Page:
The SDGs are a refreshing return to the original multifaceted concept of sustainable development. Sustainability is not just about the environment, not just about community investment, or just about the economy. It is not the responsibility of just one industry or one government or one group to solve all the world's problems.
Cities are more important than ever in efforts to address climate change. By 2050 global city populations are expected to almost double in size, but urban areas already account for nearly 75 per cent of total carbon emissions. Cities all around the planet have the opportunity to transition "from grey to green."
Like it or not, we are adults who have grown up into a world which is objectively unfair. We could go into the reasons why -- like the deregulation of corporate shenanigans which crashed our economy and rapes our ecosystem, or the wild inflation of tuition that's buried us in debt. It must be a struggle, having to listen to scary words you don't like from little people you don't respect.
Despite all the technology in academic and pharmaceutical institutions, nothing can stop a microbe from figuring out how to best an antibiotic. As such, the mood is sombre at best and apocalyptic at worst. Instead of trying to develop yet another complex mousetrap, the answer lies in looking at weapons of mass microbial destruction already in use in the wild.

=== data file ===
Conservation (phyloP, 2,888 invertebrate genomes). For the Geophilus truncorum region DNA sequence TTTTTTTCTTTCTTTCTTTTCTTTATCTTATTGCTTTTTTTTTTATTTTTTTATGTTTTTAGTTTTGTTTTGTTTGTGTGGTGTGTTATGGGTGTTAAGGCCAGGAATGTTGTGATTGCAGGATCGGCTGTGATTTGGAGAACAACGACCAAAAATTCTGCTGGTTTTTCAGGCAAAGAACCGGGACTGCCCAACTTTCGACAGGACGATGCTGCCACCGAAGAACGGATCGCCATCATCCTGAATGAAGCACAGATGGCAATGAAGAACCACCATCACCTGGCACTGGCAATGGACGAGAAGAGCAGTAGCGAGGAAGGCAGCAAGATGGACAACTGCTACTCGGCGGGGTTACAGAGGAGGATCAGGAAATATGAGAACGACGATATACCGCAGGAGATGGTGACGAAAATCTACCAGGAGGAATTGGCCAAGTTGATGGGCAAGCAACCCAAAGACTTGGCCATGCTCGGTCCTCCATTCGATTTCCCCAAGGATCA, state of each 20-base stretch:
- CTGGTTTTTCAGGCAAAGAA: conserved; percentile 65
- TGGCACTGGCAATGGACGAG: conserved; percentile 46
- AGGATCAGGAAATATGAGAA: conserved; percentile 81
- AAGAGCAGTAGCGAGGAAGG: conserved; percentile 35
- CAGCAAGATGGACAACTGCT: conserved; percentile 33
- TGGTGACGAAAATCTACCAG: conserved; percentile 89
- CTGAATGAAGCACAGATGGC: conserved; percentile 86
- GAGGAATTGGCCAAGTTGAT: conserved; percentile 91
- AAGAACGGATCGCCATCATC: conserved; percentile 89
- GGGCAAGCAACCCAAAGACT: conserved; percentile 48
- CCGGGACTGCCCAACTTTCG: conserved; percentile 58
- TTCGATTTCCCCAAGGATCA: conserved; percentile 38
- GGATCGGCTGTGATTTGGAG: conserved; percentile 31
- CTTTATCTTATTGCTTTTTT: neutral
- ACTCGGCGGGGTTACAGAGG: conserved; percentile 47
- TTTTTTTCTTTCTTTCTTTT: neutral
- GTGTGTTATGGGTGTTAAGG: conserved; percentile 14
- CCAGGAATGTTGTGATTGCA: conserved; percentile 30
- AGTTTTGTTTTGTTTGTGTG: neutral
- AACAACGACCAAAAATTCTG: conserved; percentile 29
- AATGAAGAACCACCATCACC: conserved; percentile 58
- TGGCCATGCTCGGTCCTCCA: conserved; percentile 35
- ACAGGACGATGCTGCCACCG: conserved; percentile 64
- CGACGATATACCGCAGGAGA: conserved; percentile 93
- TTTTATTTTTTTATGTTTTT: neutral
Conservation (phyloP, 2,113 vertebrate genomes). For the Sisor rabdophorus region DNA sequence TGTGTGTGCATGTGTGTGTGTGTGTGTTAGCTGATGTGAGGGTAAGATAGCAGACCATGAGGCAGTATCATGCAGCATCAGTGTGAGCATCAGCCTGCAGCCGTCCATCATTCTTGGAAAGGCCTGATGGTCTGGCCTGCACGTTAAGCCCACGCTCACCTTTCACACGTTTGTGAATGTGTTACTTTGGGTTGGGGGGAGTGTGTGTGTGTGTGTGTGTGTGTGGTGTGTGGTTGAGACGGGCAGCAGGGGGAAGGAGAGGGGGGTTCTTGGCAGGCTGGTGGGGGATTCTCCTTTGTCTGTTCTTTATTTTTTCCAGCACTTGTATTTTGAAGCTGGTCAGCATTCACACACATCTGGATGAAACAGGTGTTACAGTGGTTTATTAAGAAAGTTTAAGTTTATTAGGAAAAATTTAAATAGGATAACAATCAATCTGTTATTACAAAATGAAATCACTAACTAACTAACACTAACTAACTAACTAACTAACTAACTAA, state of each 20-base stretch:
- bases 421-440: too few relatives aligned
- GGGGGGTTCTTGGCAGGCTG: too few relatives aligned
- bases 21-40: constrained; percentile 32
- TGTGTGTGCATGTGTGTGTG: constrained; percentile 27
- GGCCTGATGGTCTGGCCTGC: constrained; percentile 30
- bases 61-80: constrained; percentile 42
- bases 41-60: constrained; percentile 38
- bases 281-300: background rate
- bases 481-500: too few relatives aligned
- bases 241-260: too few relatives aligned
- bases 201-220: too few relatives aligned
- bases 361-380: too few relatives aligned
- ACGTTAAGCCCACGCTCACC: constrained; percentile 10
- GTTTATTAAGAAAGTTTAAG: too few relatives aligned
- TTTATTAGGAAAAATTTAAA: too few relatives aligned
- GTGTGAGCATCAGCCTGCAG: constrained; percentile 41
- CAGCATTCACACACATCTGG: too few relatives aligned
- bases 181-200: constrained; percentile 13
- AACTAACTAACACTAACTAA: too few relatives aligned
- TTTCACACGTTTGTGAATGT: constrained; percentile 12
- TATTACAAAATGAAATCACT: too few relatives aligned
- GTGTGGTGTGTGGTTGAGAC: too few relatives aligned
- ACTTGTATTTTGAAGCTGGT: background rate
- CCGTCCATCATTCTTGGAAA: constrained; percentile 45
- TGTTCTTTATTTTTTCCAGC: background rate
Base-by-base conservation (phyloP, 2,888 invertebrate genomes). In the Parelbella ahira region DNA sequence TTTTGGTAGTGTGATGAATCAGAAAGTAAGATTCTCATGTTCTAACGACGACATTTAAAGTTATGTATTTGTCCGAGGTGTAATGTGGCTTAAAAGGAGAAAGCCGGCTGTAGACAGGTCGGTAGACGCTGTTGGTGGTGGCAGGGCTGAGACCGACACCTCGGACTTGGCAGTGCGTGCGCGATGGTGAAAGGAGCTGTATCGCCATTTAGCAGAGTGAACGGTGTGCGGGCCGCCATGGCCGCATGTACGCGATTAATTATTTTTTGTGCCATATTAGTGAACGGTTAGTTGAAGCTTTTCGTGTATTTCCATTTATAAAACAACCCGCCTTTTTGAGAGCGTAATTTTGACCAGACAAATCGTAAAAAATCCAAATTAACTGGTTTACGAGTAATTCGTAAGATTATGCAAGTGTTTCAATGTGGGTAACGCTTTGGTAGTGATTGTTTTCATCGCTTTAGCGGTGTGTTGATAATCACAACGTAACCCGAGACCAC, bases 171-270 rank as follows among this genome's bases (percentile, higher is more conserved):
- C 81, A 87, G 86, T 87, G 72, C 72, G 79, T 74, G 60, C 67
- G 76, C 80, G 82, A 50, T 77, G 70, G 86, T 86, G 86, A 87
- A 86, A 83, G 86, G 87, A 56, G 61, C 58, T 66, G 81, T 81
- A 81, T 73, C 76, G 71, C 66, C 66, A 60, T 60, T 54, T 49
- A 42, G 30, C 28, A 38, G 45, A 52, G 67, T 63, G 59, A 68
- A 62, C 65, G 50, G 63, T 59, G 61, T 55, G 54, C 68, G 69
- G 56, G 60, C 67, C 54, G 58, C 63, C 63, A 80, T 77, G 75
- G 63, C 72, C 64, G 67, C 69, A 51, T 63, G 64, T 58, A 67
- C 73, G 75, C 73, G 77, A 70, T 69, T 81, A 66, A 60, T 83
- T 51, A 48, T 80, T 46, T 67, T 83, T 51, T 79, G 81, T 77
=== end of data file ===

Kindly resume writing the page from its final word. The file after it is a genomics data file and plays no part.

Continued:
With "Future Day" a week away, there have been many recent articles on "What Did Back To The Future Get Right?" Rather than bore you with a typical comparison, I thought I'd take a different approach, and highlight how both the BTTF trilogy and Demolition Man made technological predictions of a more inclusive and accessible world.
More needs to be done to identify the careers of the future -- this is especially important as the demand for a more professionally trained and highly skilled workforce continues to grow. It is more essential than ever to identify the future opportunities for young people and ensure students and parents know what qualifications are required to pursue those careers.
Last week, a story appeared that seemed to come out of the pages of a science fiction novel. A team of researchers in Switzerland developed a new way to store digital data. Instead of hard drives, chips, or crystals, they used the genetic material found in all living organisms, DNA. On top of that, they were able to show the information could last for at least 2,000 years.
Given predictable increases in population and demand, for meat production to take place responsibly in the future, we will have to significantly diversify our eating habits, and with them, our production habits. In vitro meat is one alternative. We don't know enough about it yet. But we know we can make it. It is possible.
We are witnessing political, social and economic exclusion of young people in many countries around the world. Frustration and resentment are mounting. We feel the power of these young people. We fear their anger and their numbers. But we don't listen to what they are saying. We need to stop seeing young people as a threat and make them part of the solution.
Many new jobs will emerge -- such as a robot counsellor, who is someone that matches robots with humans depending on their needs. While it all sounds very sci-fi in 2014, many of our job predictions are based on technological advancements that currently exist and are just 'waiting in the wings' for commercial development. It's all very exciting.